The Catalan poet Juan Maragall said that “la sardana és la dansa més bella de totes les danses que es fan i es desfan” (The sardana is the most beautiful dance of all dances that are done and undone). This dance is considered the traditional dance of Catalonia, it is danced in a circle by couples holding hands, its music is performed live by the cobla.
Nadal / Navidad (Christmas)
If you visit Barcelona during the Christmas festivities, it is essential to stroll through its illuminated streets, visit the Fira de Santa Llúcia in the Plaza de la Catedral, taste the typical dessert of the 25th, nougats and attend a concert by Nadales (Christmas Carol).
Traditionally, the Fira started on December 13, the feast of Santa Llucia, but is currently moving forward. You will find all kinds of crafts (jewelry, clothing, decoration…), Christmas trees, Christmas decorations, figures for the Neixement (representation with figures of scenes of the birth of Jesus and the visit of the three wise men) and one that is only in Catalonia: the caganer, a figure that represents a defecating shepherd and that can currently be found representing politicians, footballers, singers…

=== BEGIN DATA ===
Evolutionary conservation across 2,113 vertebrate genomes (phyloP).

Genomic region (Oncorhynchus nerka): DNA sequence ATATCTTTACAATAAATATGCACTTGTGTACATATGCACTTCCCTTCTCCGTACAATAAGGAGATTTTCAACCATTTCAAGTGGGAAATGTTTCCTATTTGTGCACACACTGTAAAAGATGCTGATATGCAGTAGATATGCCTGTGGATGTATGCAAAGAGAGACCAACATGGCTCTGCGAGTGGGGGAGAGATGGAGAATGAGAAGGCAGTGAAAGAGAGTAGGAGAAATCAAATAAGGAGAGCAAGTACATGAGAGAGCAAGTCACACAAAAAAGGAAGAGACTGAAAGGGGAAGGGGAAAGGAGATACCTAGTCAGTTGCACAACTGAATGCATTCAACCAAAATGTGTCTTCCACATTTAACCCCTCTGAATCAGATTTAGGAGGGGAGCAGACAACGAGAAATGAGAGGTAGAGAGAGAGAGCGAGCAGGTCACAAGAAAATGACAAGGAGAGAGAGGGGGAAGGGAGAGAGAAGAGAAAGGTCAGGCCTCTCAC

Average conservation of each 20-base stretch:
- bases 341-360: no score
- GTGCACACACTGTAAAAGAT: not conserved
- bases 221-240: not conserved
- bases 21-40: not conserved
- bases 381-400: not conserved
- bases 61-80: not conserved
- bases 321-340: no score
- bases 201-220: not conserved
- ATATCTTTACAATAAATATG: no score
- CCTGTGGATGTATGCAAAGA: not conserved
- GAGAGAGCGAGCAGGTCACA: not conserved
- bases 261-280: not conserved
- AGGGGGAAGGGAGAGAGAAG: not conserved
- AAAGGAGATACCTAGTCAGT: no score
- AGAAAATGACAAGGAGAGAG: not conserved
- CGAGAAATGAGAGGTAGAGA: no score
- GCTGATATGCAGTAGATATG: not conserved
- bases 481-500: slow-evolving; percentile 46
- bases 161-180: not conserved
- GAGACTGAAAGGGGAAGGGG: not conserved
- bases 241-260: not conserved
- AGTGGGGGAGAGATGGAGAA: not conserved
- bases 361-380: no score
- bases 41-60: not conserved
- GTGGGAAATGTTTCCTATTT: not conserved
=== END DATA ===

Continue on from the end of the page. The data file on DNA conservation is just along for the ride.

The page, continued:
Another typical Catalan item on the 25th is Caga Tió. Piece of log that is going to be found in the mountains and that the children “feed” so that on Christmas Day they “shit” sweets by hitting them with their canes while singing. Currently giving gifts.
In a Christmas dinner there is never a lack of sweet dough nougat obtained by cooking honey to which peeled and toasted almonds are incorporated, delicious desserts of many types, although the traditional ones are called hard and soft or from Jijona. Many polvorones are also consumed.
ATTENTION: on the 25th and 26th (Sant Esteve) are holidays, museums and shops are closed.
Los Reyes Mágos (Three Wise Men)
The night of January 5 is a magical night for all children in Catalonia and throughout Spain, the Three Wise Men from the East come and bring gifts to children who have behaved well. Everyone has to go to sleep early and leave food and water for the kings and their camels. On Three Wise Men Day (January 6) it is traditional to eat roscón for dessert, a cake that hides a surprise, whoever finds it is the king and he will be lucky or he can also pay for the cake.
Since the 60s there has been a parade (three kings parade) through the city. The kings arrive by boat by sea and are given the keys to the houses so that they can enter and leave the gifts.
Currently this tradition of leaving gifts coexists with that of Santa Claus on December 25.
The week of the bearded